Two top courts differ

October 22, 2020   ·   0 Comments

By Tom Claridge

MOST CANADIANS may well wonder why there is no controversy in Canada similar to that which has arisen on the proposed appointment of Justice Amy Coney Barrett to the United States Supreme Court.

After all, Justice Barrett is fully qualified and easily coped with questions posed during Senate hearings last week, and her confirmation by the Republican-dominated Senate following President Donald Trump’s nomination will be a virtual certainty.

The only issue raised by Senate Democrats is that her occupancy of the seat left by the death of Ruth Bader Ginsburg, one of four Democrats on the nine-member court, leaves the court with six Republican-appointed members.

Although the top courts of Canada and the U.S. both have nine members, it’s been a half-century since the days when Canada’s appointees were considered to be required to follow the policies of the party that appointed him or her.

And the last two chief justices, Beverly McLachlan and Richard Wagner, were either appointed to the court or elevated to the position of Chief Justice by prime ministers of different parties.

As we see it, the only hope is that the current U.S. chief justice, John Roberts, will persuade the other five Republican-appointed members of the court to be like their Canadian counterparts and adopt neutrality.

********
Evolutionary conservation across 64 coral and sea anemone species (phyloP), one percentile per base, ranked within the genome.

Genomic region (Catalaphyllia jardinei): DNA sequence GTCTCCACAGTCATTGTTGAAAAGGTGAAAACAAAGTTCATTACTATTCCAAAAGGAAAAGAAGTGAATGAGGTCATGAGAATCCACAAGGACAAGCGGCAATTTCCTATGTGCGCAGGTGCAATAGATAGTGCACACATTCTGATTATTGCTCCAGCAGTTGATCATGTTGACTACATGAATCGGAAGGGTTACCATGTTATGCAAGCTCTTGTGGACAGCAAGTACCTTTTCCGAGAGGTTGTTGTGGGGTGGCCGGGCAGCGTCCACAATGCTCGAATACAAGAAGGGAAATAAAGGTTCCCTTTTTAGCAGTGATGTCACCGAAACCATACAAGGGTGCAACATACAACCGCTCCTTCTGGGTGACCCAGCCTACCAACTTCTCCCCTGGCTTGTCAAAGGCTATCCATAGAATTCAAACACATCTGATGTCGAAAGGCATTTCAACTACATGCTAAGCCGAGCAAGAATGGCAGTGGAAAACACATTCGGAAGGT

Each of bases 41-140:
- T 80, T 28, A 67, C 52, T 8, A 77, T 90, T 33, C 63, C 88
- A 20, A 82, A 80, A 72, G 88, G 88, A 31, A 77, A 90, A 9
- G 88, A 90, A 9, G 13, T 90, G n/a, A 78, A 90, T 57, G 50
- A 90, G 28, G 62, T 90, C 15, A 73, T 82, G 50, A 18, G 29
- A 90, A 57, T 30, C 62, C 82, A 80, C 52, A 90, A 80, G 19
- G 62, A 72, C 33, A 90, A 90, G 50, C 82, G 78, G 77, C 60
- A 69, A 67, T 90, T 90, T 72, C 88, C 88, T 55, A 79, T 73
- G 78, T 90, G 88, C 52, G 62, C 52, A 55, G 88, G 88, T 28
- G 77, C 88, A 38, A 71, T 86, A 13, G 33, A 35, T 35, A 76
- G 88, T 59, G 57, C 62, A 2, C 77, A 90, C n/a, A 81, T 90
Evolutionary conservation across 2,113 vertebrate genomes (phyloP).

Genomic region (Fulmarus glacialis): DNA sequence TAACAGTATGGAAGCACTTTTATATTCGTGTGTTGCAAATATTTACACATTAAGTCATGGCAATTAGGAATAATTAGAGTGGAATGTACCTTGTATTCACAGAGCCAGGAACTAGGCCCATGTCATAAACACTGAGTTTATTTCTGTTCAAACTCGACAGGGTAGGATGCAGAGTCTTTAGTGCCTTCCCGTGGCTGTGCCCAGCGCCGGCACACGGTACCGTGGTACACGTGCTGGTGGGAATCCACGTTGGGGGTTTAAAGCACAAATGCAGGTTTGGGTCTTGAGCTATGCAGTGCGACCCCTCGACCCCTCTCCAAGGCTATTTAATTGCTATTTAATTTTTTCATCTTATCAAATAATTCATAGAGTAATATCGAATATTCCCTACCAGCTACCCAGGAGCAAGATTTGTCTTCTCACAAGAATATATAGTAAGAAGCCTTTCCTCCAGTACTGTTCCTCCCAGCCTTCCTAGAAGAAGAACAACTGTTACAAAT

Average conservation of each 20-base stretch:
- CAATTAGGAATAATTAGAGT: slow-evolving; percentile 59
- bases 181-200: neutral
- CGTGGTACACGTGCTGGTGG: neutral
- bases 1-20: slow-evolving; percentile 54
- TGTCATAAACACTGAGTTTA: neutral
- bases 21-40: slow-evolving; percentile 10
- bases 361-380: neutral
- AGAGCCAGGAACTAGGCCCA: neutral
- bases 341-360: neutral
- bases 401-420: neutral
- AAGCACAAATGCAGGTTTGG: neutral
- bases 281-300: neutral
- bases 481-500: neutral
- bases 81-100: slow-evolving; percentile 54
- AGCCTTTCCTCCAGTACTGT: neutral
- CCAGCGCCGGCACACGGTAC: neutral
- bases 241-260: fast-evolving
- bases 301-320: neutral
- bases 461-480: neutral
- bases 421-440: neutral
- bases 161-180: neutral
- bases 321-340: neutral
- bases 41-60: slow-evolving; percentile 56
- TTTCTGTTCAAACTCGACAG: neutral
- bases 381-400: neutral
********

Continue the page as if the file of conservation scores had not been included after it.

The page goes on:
If the Democrats win the White House and Congress November 3 and the Supreme Court strikes down the Affordable Care Act (Obamacare) and other measures promoted by previous Democratic administrations, a Democratic Congress could well “pack” the Supreme Court by adding members through an amendment to the Judiciary Act of 1869 which set the current membership at the Chief Justice and eight associate justices. The U.S. Constitution is silent on the subject of the court’s size.

Another difference between the U.S. and Canadian courts is that for several decades Canada’s judiciary has had compulsory retirements at age 75, while the U.S. judicial appointments are for life. 

The next challenge for the current Canadian federal government will be who to select to replace Justice Rosalie Abella, who turns 75 next July 1. There will be pressure to select Canada’s first Indigenous member of our Supreme Court, which is long overdue. Calls for such an appointment fell on deaf ears following Chief Justice McLachlin’s retirement in 2017.

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